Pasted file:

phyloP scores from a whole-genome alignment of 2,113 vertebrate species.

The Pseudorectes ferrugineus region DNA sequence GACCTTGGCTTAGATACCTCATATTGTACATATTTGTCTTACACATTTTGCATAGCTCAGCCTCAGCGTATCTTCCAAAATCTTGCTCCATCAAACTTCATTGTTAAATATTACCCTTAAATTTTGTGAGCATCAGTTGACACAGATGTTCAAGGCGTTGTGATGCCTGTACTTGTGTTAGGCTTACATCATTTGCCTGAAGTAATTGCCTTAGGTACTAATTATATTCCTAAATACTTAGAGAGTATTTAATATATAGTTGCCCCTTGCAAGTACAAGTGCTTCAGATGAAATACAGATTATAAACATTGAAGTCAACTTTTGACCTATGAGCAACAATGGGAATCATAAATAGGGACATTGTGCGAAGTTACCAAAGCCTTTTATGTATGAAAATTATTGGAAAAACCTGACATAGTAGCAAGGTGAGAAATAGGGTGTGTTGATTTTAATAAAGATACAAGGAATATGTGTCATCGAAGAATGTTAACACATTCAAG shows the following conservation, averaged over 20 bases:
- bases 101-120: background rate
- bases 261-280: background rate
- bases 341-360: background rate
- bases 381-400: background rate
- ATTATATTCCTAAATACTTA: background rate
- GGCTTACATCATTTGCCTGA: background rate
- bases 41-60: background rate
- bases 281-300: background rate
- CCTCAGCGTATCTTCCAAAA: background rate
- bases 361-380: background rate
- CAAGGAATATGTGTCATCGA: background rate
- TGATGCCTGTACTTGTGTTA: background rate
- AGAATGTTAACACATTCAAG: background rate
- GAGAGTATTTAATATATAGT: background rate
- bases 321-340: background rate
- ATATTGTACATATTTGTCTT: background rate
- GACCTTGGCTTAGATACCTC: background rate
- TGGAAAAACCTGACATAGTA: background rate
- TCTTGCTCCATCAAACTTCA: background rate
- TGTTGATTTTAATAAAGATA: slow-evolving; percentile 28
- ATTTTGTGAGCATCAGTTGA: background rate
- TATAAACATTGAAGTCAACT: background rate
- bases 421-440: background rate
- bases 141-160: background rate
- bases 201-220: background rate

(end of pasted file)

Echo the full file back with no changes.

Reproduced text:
phyloP scores from a whole-genome alignment of 2,113 vertebrate species.

The Pseudorectes ferrugineus region DNA sequence GACCTTGGCTTAGATACCTCATATTGTACATATTTGTCTTACACATTTTGCATAGCTCAGCCTCAGCGTATCTTCCAAAATCTTGCTCCATCAAACTTCATTGTTAAATATTACCCTTAAATTTTGTGAGCATCAGTTGACACAGATGTTCAAGGCGTTGTGATGCCTGTACTTGTGTTAGGCTTACATCATTTGCCTGAAGTAATTGCCTTAGGTACTAATTATATTCCTAAATACTTAGAGAGTATTTAATATATAGTTGCCCCTTGCAAGTACAAGTGCTTCAGATGAAATACAGATTATAAACATTGAAGTCAACTTTTGACCTATGAGCAACAATGGGAATCATAAATAGGGACATTGTGCGAAGTTACCAAAGCCTTTTATGTATGAAAATTATTGGAAAAACCTGACATAGTAGCAAGGTGAGAAATAGGGTGTGTTGATTTTAATAAAGATACAAGGAATATGTGTCATCGAAGAATGTTAACACATTCAAG shows the following conservation, averaged over 20 bases:
- bases 101-120: background rate
- bases 261-280: background rate
- bases 341-360: background rate
- bases 381-400: background rate
- ATTATATTCCTAAATACTTA: background rate
- GGCTTACATCATTTGCCTGA: background rate
- bases 41-60: background rate
- bases 281-300: background rate
- CCTCAGCGTATCTTCCAAAA: background rate
- bases 361-380: background rate
- CAAGGAATATGTGTCATCGA: background rate
- TGATGCCTGTACTTGTGTTA: background rate
- AGAATGTTAACACATTCAAG: background rate
- GAGAGTATTTAATATATAGT: background rate
- bases 321-340: background rate
- ATATTGTACATATTTGTCTT: background rate
- GACCTTGGCTTAGATACCTC: background rate
- TGGAAAAACCTGACATAGTA: background rate
- TCTTGCTCCATCAAACTTCA: background rate
- TGTTGATTTTAATAAAGATA: slow-evolving; percentile 28
- ATTTTGTGAGCATCAGTTGA: background rate
- TATAAACATTGAAGTCAACT: background rate
- bases 421-440: background rate
- bases 141-160: background rate
- bases 201-220: background rate